You can often spot these pissed-off frolickers being escorted out of a hotel for throwing a phone at a front desk clerk, or refusing to pay a dinner bill because the waitress couldn’t speak English and got the order wrong.

Overall, The Angry Traveler’s biggest problem is thinking that they shouldn’t have a problem.

Advice for the Angry Traveler –

Keep your expectations low. So low you can’t even see ‘em! That way, when your flight leaves on time, or someone helping you actually speaks English, or you score a cozy hostel bed, you can rejoice at how smoothly things went. Hell, even crack open a beer on that flight to celebrate! And always remember, unlike most of your friends back home sitting in a desk at their 9-5 job, you have nowhere to be and no one to answer to. What’s the big hurry or fuss about? It is what it is, and you’ll arrive at your destination when you’re meant to get there.

1. Traveling In a Bubble

They go to the same place year-after-year for their summer holiday. Typically no more than 3 hours away from their home. They make comments about other countries/customs/religions as if they’ve been to that destination themselves numerous times, when they really haven’t even left their own country….ever….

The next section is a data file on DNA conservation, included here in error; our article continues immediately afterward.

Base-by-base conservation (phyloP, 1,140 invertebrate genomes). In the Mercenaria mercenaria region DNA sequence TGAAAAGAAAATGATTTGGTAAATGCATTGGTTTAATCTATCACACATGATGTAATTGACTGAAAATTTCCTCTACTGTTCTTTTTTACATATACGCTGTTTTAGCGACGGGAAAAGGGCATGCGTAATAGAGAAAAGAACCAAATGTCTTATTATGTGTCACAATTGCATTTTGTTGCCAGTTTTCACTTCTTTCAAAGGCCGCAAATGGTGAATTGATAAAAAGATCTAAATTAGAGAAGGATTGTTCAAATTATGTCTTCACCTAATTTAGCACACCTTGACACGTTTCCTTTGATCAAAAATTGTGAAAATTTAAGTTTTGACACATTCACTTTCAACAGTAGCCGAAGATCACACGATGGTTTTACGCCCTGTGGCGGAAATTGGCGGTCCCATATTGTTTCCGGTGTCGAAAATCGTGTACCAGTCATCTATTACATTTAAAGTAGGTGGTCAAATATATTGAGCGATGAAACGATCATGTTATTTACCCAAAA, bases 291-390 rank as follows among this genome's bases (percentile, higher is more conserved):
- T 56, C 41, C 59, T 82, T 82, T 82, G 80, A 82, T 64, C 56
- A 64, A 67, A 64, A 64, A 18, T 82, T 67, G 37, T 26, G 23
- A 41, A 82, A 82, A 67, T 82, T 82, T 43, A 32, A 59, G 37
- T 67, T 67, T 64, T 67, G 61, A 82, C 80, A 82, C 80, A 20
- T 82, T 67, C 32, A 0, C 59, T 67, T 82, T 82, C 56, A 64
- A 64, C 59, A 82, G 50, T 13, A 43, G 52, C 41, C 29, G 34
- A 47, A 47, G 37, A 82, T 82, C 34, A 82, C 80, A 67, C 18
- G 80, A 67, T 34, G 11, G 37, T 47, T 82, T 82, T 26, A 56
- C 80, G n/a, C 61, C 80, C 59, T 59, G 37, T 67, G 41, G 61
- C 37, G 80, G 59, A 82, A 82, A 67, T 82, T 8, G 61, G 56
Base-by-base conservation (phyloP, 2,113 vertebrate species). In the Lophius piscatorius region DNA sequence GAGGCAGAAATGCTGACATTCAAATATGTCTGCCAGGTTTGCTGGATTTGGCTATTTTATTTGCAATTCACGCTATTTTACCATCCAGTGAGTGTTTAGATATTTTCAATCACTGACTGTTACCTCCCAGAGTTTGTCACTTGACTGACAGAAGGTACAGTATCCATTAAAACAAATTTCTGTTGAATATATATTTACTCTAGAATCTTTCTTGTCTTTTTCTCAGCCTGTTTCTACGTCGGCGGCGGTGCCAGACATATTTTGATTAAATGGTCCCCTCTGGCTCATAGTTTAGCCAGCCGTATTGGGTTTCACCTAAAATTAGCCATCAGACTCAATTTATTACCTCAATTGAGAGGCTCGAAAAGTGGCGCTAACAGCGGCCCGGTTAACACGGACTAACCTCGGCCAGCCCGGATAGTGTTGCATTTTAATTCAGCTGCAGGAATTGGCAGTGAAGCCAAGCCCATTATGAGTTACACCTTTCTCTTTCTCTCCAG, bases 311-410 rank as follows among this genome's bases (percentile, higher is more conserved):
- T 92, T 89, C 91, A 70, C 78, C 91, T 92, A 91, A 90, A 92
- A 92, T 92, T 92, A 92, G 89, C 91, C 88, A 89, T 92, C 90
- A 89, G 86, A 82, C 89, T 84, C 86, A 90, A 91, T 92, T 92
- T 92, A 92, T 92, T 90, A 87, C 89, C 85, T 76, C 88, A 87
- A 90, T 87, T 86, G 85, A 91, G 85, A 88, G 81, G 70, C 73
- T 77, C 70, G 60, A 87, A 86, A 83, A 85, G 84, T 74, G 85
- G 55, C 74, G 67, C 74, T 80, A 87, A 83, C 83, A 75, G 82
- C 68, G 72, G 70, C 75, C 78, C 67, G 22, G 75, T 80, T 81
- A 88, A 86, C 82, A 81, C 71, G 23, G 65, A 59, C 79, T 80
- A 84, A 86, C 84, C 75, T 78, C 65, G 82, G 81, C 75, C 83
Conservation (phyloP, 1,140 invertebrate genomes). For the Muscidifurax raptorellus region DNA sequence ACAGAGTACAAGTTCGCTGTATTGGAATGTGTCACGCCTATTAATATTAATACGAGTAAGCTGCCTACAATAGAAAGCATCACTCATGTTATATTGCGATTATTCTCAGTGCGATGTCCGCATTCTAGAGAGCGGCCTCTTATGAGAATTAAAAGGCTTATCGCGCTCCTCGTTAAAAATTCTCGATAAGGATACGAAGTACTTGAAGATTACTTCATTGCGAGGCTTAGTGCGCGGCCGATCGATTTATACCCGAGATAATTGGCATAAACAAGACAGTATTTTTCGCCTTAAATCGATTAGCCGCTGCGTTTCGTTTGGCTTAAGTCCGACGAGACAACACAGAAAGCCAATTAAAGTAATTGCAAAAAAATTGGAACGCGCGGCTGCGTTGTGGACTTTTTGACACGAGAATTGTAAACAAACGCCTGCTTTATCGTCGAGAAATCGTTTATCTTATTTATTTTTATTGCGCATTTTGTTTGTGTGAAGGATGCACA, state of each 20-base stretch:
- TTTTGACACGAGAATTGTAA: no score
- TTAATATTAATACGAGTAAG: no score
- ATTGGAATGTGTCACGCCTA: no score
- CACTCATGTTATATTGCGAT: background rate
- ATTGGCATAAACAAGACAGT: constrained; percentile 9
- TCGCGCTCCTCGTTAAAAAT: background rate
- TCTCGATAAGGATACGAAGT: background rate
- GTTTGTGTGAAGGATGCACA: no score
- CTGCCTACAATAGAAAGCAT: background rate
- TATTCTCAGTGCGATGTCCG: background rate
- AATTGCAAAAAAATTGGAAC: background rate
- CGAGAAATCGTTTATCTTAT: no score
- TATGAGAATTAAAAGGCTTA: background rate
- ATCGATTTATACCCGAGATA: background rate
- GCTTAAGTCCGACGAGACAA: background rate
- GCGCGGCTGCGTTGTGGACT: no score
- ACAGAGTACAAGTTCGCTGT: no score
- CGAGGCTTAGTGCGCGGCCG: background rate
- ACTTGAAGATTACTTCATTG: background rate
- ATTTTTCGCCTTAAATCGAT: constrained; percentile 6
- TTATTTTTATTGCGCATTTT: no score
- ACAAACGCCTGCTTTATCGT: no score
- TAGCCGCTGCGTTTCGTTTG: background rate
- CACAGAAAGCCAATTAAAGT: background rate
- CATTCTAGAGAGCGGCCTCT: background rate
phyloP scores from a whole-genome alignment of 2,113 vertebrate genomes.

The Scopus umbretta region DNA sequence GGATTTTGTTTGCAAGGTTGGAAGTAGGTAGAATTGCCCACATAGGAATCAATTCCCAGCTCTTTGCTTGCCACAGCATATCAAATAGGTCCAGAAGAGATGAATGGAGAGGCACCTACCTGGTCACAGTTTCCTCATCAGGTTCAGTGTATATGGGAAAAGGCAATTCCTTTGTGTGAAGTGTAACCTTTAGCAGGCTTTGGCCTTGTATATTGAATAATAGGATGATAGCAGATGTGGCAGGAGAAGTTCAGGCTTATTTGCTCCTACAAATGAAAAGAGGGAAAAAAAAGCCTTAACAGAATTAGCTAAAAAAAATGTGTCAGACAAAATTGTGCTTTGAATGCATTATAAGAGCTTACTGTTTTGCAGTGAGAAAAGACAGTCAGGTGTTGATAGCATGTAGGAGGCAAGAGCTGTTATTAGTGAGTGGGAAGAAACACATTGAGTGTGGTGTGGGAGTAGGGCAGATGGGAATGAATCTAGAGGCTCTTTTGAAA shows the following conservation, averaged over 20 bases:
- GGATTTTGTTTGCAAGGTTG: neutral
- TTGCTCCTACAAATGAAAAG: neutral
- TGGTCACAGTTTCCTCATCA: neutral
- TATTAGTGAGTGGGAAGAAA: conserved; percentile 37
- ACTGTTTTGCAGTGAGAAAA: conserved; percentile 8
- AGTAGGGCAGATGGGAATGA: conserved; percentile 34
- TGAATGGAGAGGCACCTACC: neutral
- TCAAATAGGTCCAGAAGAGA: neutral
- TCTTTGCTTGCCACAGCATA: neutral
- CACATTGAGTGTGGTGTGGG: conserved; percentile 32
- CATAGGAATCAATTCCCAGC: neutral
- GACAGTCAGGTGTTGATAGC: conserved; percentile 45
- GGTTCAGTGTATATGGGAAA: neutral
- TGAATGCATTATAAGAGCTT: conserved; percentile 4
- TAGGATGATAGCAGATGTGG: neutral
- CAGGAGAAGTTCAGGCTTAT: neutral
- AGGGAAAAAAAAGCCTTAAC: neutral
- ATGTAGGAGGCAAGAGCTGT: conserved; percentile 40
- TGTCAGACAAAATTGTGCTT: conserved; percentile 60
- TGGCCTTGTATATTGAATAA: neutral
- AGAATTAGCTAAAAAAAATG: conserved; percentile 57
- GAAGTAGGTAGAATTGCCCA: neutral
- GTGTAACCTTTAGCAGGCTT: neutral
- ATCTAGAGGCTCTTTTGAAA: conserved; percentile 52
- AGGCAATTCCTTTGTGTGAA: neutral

They are ignorant to life outside their bubble and deep down, they like it that way, but will still state how they’d just LOVE to see the world, but don’t have the time, the money, or this or that.

They can be heard saying things such as, “I’ve got a 9-5’er. I’ve got student loans. I’ve got rent. I’ve got no money. I’ve got an expired passport.” Completely ignorant to the fact that the only thing they need for a trip is curiosity. But of course, how would they know that? They never go anywhere…

Advice for the Not So Well-Traveled Traveler –

If you want something bad enough, go out and get it. Stop sitting in America, stating how much you’d love to travel. GO FREAKING TRAVEL! This doesn’t have to mean an epic, around the world quest for one’s self. Just a quick trip outside of your own borders will do. The benefits are too many and the risks too unbearable to ignore that siren call of travel.

For more from Emma, check out Happy, Safe and Solo